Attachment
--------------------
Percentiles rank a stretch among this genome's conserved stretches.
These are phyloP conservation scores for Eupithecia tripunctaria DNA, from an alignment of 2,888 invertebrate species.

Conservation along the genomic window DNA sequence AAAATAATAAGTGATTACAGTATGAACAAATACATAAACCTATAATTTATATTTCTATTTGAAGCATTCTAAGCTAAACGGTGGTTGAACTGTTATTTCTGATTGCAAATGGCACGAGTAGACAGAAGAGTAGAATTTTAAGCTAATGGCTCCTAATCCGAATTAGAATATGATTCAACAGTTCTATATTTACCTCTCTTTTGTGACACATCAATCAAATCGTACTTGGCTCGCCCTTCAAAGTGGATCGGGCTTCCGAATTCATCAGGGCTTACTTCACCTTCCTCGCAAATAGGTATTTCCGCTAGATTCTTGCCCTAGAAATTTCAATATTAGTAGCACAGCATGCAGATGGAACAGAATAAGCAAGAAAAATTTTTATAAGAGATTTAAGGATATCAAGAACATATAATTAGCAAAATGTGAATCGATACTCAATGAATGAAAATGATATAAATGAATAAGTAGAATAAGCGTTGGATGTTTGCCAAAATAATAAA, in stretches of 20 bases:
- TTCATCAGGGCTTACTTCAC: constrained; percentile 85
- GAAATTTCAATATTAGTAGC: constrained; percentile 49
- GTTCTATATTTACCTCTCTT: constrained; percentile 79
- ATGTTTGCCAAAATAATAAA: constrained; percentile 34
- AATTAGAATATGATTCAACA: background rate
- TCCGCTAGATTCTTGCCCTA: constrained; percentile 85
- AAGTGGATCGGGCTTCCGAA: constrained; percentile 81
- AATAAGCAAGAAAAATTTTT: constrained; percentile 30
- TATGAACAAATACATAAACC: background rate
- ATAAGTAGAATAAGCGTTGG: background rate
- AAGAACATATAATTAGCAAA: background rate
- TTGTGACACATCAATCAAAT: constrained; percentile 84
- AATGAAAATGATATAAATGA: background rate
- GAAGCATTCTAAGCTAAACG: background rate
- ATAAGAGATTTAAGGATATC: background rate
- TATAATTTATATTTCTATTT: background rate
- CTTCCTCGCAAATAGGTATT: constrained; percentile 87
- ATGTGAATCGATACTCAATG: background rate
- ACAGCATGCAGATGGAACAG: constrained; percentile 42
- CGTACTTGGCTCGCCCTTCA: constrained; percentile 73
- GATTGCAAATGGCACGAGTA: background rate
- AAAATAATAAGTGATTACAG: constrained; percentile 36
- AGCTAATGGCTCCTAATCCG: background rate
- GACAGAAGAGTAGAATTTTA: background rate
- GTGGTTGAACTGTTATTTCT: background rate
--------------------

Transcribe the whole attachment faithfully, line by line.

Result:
Percentiles rank a stretch among this genome's conserved stretches.
These are phyloP conservation scores for Eupithecia tripunctaria DNA, from an alignment of 2,888 invertebrate species.

Conservation along the genomic window DNA sequence AAAATAATAAGTGATTACAGTATGAACAAATACATAAACCTATAATTTATATTTCTATTTGAAGCATTCTAAGCTAAACGGTGGTTGAACTGTTATTTCTGATTGCAAATGGCACGAGTAGACAGAAGAGTAGAATTTTAAGCTAATGGCTCCTAATCCGAATTAGAATATGATTCAACAGTTCTATATTTACCTCTCTTTTGTGACACATCAATCAAATCGTACTTGGCTCGCCCTTCAAAGTGGATCGGGCTTCCGAATTCATCAGGGCTTACTTCACCTTCCTCGCAAATAGGTATTTCCGCTAGATTCTTGCCCTAGAAATTTCAATATTAGTAGCACAGCATGCAGATGGAACAGAATAAGCAAGAAAAATTTTTATAAGAGATTTAAGGATATCAAGAACATATAATTAGCAAAATGTGAATCGATACTCAATGAATGAAAATGATATAAATGAATAAGTAGAATAAGCGTTGGATGTTTGCCAAAATAATAAA, in stretches of 20 bases:
- TTCATCAGGGCTTACTTCAC: constrained; percentile 85
- GAAATTTCAATATTAGTAGC: constrained; percentile 49
- GTTCTATATTTACCTCTCTT: constrained; percentile 79
- ATGTTTGCCAAAATAATAAA: constrained; percentile 34
- AATTAGAATATGATTCAACA: background rate
- TCCGCTAGATTCTTGCCCTA: constrained; percentile 85
- AAGTGGATCGGGCTTCCGAA: constrained; percentile 81
- AATAAGCAAGAAAAATTTTT: constrained; percentile 30
- TATGAACAAATACATAAACC: background rate
- ATAAGTAGAATAAGCGTTGG: background rate
- AAGAACATATAATTAGCAAA: background rate
- TTGTGACACATCAATCAAAT: constrained; percentile 84
- AATGAAAATGATATAAATGA: background rate
- GAAGCATTCTAAGCTAAACG: background rate
- ATAAGAGATTTAAGGATATC: background rate
- TATAATTTATATTTCTATTT: background rate
- CTTCCTCGCAAATAGGTATT: constrained; percentile 87
- ATGTGAATCGATACTCAATG: background rate
- ACAGCATGCAGATGGAACAG: constrained; percentile 42
- CGTACTTGGCTCGCCCTTCA: constrained; percentile 73
- GATTGCAAATGGCACGAGTA: background rate
- AAAATAATAAGTGATTACAG: constrained; percentile 36
- AGCTAATGGCTCCTAATCCG: background rate
- GACAGAAGAGTAGAATTTTA: background rate
- GTGGTTGAACTGTTATTTCT: background rate